Built in 1819, Fort Monroe has some two centuries of history and stories to share.
Some histories are better known, such as the three enslaved men who sought freedom at Fort Monroe during the Civil War.
Their journey — and Gen. Benjamin Butler granting them asylum as contraband of war — sparked a movement that would draw thousands of slaves seeking refuge, earning Fort Monroe the moniker “Freedom’s Fortress.”
But there are dozens of lesser-known modern histories about the people who lived, worked and served at the former military post long before the Army decommissioned it in 2011.
Casemate Museum officials seek to collect that data under a new program called the “Faces of Fort Monroe,” which asks the public to share their lives and times at the fortress.
With the data, museum officials hope to create additional exhibits, displays and other interpretive programs, especially oral histories about military life, said collections manager Veronica Gallardo.
Visitors who come to the Casemate often remark they have a connection to the fort, either via a relative who served there or they lived at Fort Monroe when it was a military post, Gallardo said.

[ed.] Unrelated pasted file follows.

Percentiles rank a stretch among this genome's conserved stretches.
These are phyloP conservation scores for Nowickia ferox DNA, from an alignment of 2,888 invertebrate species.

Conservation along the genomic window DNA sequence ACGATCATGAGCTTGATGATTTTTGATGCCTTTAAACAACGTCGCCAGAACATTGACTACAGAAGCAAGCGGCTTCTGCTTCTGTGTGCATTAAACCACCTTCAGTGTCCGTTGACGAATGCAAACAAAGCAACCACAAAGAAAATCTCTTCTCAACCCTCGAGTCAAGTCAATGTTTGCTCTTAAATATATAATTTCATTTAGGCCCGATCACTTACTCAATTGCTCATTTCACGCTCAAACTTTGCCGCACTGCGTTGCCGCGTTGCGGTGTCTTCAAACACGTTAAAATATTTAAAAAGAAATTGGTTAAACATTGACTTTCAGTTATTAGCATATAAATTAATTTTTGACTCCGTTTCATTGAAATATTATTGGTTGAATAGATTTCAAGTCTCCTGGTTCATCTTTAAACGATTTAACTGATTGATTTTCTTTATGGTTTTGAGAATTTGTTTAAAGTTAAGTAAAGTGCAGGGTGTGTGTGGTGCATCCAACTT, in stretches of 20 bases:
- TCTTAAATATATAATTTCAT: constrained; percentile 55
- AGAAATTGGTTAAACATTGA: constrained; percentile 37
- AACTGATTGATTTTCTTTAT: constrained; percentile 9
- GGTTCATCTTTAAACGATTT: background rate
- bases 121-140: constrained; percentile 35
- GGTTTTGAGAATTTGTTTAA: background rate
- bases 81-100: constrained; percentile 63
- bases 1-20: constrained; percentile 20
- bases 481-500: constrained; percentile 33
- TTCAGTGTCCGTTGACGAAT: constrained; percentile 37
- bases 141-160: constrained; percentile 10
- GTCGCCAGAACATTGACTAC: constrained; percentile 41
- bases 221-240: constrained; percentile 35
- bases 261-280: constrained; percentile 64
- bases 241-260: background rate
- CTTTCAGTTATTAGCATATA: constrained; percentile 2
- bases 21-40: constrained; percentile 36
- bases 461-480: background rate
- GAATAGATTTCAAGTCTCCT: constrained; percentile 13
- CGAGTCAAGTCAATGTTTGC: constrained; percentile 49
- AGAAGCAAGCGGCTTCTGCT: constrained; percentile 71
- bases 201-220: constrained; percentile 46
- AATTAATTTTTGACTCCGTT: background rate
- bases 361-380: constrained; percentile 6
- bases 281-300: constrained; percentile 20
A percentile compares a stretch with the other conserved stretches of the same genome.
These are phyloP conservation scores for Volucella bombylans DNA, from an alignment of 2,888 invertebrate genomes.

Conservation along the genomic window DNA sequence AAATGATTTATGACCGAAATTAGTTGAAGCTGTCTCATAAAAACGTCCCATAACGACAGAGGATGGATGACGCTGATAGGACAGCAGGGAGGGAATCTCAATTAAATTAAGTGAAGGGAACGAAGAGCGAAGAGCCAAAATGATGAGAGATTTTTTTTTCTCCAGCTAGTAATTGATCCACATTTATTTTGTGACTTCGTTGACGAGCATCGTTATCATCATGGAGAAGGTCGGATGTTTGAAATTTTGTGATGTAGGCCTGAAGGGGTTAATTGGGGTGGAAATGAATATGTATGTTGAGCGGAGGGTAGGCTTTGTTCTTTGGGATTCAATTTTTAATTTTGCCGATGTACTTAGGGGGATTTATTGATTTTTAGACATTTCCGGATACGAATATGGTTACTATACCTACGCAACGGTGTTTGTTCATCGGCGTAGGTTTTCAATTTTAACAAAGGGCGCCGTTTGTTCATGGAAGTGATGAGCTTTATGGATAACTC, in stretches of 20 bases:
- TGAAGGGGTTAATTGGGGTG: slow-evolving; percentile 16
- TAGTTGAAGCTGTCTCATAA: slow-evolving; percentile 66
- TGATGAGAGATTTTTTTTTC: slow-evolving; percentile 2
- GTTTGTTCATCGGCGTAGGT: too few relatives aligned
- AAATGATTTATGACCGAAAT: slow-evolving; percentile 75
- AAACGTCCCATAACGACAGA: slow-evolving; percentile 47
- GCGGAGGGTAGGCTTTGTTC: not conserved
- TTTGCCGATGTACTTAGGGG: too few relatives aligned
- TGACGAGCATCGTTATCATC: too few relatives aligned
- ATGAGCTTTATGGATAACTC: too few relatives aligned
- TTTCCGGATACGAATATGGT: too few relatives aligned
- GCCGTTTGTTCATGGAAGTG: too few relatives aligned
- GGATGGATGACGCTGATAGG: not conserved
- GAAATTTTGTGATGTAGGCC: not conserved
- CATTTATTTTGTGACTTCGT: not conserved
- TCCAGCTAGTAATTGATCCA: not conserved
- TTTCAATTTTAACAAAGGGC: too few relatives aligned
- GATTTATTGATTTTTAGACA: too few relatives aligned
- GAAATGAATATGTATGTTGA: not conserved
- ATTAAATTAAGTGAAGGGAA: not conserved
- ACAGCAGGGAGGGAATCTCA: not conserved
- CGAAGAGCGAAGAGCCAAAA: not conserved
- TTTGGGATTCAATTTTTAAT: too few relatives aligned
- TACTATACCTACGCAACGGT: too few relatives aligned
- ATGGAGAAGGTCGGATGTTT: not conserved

“A lot people who walk through say they used to live in this house … or my grandfather served. People want to come back and talk about where they lived … that this was one of the best military bases,” she said.
Over the past seven years, people — some from as far away as the West Coast — have donated artifacts, correspondence, memorabilia, medals of honor, uniforms and other documents that can be compiled into exhibits.
That inspired museum officials to launch the “Faces” project. It’s also for those visitors who have less of a connection to Fort Monroe or its significance so that they may have a greater appreciation through the lens of someone who lived here.
“It’s more approachable for the visitor … by capturing those people, civilians that were wives, that were kids that participated in a social life,” Gallardo said. “If this information is not captured now … it will be lost.”
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